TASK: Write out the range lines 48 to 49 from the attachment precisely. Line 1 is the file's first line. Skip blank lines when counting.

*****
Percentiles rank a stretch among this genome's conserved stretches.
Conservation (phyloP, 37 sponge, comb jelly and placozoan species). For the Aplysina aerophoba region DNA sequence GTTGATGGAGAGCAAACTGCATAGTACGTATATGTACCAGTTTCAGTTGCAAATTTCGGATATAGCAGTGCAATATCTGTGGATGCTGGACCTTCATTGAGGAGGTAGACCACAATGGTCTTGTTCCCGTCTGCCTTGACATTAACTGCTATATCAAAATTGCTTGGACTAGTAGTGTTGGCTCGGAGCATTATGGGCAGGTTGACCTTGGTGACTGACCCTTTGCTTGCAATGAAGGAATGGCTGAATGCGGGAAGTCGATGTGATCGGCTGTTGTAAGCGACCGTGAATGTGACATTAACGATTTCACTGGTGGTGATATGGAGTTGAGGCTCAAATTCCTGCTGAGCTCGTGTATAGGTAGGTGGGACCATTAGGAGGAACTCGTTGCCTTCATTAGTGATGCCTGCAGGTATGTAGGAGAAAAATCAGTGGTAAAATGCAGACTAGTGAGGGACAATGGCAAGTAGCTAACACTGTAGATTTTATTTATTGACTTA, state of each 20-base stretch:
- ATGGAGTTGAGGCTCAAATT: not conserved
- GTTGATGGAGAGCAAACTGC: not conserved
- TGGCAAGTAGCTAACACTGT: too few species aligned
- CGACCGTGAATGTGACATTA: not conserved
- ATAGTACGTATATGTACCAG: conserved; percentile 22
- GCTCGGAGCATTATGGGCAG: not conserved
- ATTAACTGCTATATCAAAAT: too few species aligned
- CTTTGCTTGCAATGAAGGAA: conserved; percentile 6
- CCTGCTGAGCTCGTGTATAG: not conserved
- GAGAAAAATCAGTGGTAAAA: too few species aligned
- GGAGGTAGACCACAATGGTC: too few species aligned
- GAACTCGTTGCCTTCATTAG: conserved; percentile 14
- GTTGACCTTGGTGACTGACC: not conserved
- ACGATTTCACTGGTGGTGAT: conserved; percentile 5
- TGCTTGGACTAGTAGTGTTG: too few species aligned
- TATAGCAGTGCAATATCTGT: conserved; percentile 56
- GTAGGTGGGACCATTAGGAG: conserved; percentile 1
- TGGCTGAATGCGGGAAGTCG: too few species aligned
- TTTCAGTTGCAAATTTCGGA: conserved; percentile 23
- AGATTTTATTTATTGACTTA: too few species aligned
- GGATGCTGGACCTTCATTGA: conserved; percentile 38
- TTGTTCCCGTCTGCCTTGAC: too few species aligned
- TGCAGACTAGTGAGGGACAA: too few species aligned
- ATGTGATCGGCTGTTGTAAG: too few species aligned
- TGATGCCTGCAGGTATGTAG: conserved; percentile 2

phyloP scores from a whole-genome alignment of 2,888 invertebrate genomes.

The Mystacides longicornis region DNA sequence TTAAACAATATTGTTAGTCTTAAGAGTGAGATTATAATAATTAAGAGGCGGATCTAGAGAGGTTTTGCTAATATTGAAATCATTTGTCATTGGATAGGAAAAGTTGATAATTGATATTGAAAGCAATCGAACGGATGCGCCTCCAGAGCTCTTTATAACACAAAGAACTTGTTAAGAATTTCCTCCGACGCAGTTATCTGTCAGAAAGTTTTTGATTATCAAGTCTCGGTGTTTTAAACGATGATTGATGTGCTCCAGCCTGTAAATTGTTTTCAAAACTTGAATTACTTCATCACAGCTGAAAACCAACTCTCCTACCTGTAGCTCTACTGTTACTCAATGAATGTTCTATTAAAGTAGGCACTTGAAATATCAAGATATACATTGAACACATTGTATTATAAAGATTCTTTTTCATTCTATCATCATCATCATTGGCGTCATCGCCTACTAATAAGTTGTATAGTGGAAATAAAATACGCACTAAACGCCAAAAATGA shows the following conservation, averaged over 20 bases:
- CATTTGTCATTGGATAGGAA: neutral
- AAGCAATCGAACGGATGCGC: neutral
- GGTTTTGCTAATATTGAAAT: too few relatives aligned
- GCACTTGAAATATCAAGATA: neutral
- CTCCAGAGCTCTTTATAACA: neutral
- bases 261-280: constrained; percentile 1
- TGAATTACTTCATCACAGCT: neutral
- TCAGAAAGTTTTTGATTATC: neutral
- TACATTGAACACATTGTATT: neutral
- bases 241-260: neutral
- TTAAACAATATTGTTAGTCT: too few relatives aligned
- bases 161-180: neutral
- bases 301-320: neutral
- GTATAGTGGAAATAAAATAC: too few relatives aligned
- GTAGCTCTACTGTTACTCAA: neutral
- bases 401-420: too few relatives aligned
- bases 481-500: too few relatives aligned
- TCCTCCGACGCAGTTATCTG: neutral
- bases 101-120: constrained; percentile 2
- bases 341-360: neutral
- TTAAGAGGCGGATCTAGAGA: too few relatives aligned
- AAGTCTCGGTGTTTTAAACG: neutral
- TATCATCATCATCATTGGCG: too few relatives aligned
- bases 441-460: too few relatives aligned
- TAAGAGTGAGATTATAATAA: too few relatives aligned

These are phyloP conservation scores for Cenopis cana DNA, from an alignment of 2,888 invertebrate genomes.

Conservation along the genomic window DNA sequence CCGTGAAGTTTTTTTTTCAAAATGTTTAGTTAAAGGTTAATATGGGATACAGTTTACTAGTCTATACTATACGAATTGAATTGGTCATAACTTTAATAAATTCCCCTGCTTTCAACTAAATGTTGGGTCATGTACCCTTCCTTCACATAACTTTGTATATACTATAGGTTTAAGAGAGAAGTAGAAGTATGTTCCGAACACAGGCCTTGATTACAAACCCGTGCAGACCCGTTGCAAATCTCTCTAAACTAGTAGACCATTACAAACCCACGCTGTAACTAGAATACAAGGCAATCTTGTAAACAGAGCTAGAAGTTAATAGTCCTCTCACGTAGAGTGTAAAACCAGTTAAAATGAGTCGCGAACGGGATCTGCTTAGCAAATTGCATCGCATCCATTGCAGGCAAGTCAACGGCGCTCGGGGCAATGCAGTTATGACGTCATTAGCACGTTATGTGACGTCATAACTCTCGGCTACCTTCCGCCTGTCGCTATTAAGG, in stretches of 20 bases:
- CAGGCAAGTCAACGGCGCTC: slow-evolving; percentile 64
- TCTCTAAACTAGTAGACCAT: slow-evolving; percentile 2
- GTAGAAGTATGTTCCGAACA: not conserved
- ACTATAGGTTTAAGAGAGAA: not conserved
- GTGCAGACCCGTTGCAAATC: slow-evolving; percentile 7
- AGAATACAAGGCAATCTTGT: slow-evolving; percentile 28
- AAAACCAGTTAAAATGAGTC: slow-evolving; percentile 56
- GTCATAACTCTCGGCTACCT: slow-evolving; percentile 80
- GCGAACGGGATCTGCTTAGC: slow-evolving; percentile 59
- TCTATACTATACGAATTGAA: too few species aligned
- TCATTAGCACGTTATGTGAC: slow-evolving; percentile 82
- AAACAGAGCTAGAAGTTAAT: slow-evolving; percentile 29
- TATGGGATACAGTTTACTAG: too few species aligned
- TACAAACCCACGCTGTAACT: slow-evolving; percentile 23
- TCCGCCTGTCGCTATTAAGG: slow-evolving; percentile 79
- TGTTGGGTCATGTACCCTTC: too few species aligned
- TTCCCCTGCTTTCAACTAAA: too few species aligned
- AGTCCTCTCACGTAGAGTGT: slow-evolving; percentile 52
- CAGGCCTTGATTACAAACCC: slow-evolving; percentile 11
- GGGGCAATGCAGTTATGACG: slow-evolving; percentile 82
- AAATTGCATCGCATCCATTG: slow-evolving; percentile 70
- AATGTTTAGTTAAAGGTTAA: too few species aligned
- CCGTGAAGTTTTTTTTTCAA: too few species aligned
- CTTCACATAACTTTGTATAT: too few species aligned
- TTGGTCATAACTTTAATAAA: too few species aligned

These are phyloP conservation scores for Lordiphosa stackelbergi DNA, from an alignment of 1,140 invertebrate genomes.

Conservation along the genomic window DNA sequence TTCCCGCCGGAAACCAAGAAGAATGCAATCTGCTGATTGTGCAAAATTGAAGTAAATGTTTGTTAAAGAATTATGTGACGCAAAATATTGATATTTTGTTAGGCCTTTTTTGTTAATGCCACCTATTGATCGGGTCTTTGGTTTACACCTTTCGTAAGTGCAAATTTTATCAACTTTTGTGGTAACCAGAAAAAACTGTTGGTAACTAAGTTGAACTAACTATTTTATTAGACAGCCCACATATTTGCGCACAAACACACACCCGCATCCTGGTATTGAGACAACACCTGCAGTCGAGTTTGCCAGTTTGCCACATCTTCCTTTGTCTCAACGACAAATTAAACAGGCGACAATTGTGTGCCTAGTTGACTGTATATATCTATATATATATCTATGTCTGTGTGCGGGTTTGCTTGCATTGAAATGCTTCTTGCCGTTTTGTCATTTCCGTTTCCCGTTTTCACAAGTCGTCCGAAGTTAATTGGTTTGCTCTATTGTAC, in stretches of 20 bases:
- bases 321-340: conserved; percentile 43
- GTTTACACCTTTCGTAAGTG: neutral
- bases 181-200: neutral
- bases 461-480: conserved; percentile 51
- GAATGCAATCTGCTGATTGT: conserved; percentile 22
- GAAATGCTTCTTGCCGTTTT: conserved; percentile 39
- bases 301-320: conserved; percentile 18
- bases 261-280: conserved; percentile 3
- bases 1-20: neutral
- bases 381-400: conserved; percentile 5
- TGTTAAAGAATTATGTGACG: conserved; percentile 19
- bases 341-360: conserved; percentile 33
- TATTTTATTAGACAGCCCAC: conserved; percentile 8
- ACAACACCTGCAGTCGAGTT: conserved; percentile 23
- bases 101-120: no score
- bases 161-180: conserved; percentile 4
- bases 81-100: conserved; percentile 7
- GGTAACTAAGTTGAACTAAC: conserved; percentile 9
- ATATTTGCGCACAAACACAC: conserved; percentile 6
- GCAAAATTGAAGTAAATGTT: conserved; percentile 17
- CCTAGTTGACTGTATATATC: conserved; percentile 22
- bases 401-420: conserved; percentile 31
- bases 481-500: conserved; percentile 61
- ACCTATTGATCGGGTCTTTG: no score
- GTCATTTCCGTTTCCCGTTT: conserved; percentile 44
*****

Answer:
- bases 101-120: constrained; percentile 2
- bases 341-360: neutral